MANCHESTER, NH – A unified board voted Tuesday to move forward with some adjustments and amendments to existing city ordinances in an effort to address the increase in people coming to Manchester for addiction and homeless services from outside the state’s designated “catchment zone.”
Mayor Joyce Craig introduced several action steps to address “conduct in public spaces.” The first was to remove “overnight” from an existing ordinance that prohibits camping in public spaces, including parks. The board voted to fast-track that change.
During the discussion Alderman At-Large Joe Levasseur asked about the outcome of a state Supreme Court decision in Rochester, in which homeless advocates brought suit against the city of Rochester for its prohibition on overnight camping. Manchester was among many municipalities waiting to see the outcome of that case, which was decided in May.
City Solicitor Emily Rice reported that the court sided with the city.
In that decision, the court wrote: “In this case, even if we assume, without deciding, that the defendant has standing to challenge the enforceability of (Rochester’s ban) as against homeless Rochester residents, nothing in RSA 165:1-a expressly requires municipalities to allow persons to camp, sleep or occupy a vehicle on city-owned property,” referencing the state statute that outlines how municipalities must provide aid under the state’s public safety and welfare law.
Rice said in researching various “sit-lie” ordinances they also realized that crafting an ordinance is not enough. An analysis was provided to Aldermen, described as a “road map” by Rice for the “back office structure” needed to support any new or amended ordinances.
Two other unanimous votes were made by Aldermen to send for review to committee one proposal that would “prevent trespassing on public property in certain circumstances” and another that would consider a plan specific to Manchester and homelessness to “return those who are not in crisis back to their home ‘hub’.” Those two items will be discussed at the committee level.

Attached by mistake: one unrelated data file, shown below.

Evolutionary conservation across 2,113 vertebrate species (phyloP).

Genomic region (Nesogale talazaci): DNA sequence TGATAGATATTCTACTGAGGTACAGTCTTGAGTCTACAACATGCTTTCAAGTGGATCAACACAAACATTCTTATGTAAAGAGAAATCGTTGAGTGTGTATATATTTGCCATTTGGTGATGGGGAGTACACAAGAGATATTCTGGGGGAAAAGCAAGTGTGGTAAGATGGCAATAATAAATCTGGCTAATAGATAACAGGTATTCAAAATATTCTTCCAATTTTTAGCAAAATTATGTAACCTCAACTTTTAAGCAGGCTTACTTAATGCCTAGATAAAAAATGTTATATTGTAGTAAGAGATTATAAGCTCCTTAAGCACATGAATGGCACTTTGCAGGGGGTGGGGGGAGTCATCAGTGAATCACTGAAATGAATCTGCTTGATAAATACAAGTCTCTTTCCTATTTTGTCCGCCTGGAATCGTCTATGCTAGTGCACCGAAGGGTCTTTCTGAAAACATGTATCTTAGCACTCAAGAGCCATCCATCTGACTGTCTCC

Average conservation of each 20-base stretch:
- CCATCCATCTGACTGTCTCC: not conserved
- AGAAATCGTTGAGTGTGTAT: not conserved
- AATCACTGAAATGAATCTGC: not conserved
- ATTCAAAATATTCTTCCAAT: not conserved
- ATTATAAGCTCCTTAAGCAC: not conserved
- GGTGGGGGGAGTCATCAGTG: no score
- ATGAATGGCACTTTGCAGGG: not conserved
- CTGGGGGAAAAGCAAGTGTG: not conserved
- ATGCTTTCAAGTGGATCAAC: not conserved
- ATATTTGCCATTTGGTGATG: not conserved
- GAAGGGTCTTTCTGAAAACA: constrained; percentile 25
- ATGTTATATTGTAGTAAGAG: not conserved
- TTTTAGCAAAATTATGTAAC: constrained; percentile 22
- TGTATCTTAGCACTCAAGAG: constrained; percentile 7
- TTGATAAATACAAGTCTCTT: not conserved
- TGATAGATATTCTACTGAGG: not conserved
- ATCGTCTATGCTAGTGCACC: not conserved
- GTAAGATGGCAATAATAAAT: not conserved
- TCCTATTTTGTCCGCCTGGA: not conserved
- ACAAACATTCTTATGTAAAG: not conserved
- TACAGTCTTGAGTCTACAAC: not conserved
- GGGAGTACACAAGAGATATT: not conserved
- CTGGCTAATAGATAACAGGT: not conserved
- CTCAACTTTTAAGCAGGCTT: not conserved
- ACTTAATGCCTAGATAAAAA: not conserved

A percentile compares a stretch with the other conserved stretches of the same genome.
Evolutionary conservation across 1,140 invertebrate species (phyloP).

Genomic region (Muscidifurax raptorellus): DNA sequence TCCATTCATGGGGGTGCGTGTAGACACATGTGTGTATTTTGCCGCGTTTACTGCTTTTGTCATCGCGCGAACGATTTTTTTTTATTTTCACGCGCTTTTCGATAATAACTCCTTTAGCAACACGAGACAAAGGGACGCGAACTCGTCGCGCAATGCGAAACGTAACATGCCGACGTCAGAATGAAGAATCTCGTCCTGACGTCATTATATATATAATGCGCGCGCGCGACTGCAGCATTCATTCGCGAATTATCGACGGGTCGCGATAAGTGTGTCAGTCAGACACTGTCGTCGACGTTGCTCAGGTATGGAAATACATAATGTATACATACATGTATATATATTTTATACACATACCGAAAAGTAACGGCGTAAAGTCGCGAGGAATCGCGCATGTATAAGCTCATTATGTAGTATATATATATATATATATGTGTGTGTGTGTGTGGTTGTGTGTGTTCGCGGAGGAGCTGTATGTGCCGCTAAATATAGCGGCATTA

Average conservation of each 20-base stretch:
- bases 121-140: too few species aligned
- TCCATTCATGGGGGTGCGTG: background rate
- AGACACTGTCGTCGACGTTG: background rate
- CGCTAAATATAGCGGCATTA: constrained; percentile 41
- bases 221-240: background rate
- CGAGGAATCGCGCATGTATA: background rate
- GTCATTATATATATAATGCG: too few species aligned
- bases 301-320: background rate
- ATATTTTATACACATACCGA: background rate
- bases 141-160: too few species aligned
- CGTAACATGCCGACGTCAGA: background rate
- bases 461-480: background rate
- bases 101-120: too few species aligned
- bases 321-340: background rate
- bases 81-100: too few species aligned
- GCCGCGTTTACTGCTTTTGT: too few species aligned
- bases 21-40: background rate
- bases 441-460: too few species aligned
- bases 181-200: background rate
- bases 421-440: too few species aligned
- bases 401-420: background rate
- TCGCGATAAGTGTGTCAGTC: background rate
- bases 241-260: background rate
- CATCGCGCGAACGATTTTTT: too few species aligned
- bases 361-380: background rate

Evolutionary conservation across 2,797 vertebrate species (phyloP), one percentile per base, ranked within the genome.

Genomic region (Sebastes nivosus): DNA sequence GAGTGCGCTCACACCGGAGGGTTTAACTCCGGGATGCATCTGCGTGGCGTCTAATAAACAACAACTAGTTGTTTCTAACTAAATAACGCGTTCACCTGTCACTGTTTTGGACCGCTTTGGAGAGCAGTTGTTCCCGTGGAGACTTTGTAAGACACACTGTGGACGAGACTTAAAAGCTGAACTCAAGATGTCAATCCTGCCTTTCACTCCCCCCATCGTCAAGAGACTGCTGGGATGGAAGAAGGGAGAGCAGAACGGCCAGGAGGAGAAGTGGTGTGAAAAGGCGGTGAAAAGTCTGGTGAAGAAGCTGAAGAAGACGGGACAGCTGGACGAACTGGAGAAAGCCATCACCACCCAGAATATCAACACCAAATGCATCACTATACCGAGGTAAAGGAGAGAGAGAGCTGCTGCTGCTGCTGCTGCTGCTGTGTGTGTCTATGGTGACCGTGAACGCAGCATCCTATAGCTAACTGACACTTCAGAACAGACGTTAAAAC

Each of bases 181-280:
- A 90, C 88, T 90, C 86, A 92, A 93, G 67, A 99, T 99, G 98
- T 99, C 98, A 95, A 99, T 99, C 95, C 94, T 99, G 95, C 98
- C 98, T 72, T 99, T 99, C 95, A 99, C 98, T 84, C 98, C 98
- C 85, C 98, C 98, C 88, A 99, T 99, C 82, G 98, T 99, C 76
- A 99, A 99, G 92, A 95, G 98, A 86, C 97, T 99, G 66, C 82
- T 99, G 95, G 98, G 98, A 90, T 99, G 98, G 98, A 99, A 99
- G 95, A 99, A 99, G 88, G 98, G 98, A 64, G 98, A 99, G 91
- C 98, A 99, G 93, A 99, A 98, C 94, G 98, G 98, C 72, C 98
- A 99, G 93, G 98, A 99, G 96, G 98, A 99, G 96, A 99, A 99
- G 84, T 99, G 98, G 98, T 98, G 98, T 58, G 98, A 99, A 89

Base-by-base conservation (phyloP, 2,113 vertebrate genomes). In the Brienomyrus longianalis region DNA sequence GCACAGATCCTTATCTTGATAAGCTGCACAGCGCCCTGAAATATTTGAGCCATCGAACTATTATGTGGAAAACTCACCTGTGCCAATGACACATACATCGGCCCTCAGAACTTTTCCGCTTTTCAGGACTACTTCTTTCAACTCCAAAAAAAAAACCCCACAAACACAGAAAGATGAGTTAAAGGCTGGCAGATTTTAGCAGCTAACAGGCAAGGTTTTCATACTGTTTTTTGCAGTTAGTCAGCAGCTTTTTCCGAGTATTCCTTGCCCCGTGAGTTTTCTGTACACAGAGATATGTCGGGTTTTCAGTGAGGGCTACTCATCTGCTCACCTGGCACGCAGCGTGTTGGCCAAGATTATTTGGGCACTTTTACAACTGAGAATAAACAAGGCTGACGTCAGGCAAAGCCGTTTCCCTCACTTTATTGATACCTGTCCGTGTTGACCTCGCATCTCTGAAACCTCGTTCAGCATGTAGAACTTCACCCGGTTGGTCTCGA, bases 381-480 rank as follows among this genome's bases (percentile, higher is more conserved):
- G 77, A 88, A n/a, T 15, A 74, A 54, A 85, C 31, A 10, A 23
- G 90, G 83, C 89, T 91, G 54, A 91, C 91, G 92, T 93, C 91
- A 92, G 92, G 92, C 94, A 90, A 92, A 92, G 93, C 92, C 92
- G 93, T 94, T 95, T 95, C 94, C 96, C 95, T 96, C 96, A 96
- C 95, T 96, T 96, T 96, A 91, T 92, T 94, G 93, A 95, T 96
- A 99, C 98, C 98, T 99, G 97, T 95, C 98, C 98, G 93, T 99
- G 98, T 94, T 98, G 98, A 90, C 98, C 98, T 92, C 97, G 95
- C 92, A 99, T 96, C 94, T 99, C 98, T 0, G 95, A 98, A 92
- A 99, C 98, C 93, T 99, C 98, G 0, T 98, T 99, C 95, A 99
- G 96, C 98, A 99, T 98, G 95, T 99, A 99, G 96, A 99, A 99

The future of Safe Station was also discussed, after Aldermen Levasseur and Keith Hirschmann said they felt it may be time to phase out Safe Station, which they perceive as a magnet to the city for those who come and then aren’t absorbed into the statewide recovery system.
Alderman John Cataldo asked if the city would be initiating a “residency requirement” for those who come through Safe Station.
“That’s the conversation we’d like to have at the committee level,” Craig said, adding that the city has been making NH DHHS Commissioner Jeffrey Meyers aware of the burden on Manchester, with no meaningful response.
Fire Chief Dan Goonan said he has also been seeking clarity from the state on statistics that reflect 7,000 people accessing services through The Doorway, which is the state’s service delivery system. Goonan said it’s unclear how the state is counting and defining “services,” which may include informational phone calls.
Goonan pointed out that the statewide 211 service, which is supposed to direct callers to services in their area, is basically a switchboard, and the city’s designated “hub,” Granite Pathways, does not have overnight or weekend hours.
HIrschmann applauded a 211 commercial he saw on TV, which he said should help alleviate “people ringing on fire station doorbells.” Craig pointed out that the 211 call system has been in place for nine months and so far it has not relieved the increase in demand for city services from people coming to the city from other hubs.
“If it was working like that it would be great,” Alderman Bill Barry said. He shared a conversation he had with someone from Manchester who had called Concord and Laconia for services.
“They’re backstepping because they’re not prepared. What’s happening now is when people call 211 they’re being referred to Manchester,” Barry said. “We need to share it. If the state received all kinds of federal funding to implement these hubs, it’s a simple solution, why don’t they just take that money and, using Manchester as a model, put money into those hubs to make sure they’re outfitted with the same [services] we have in Manchester.”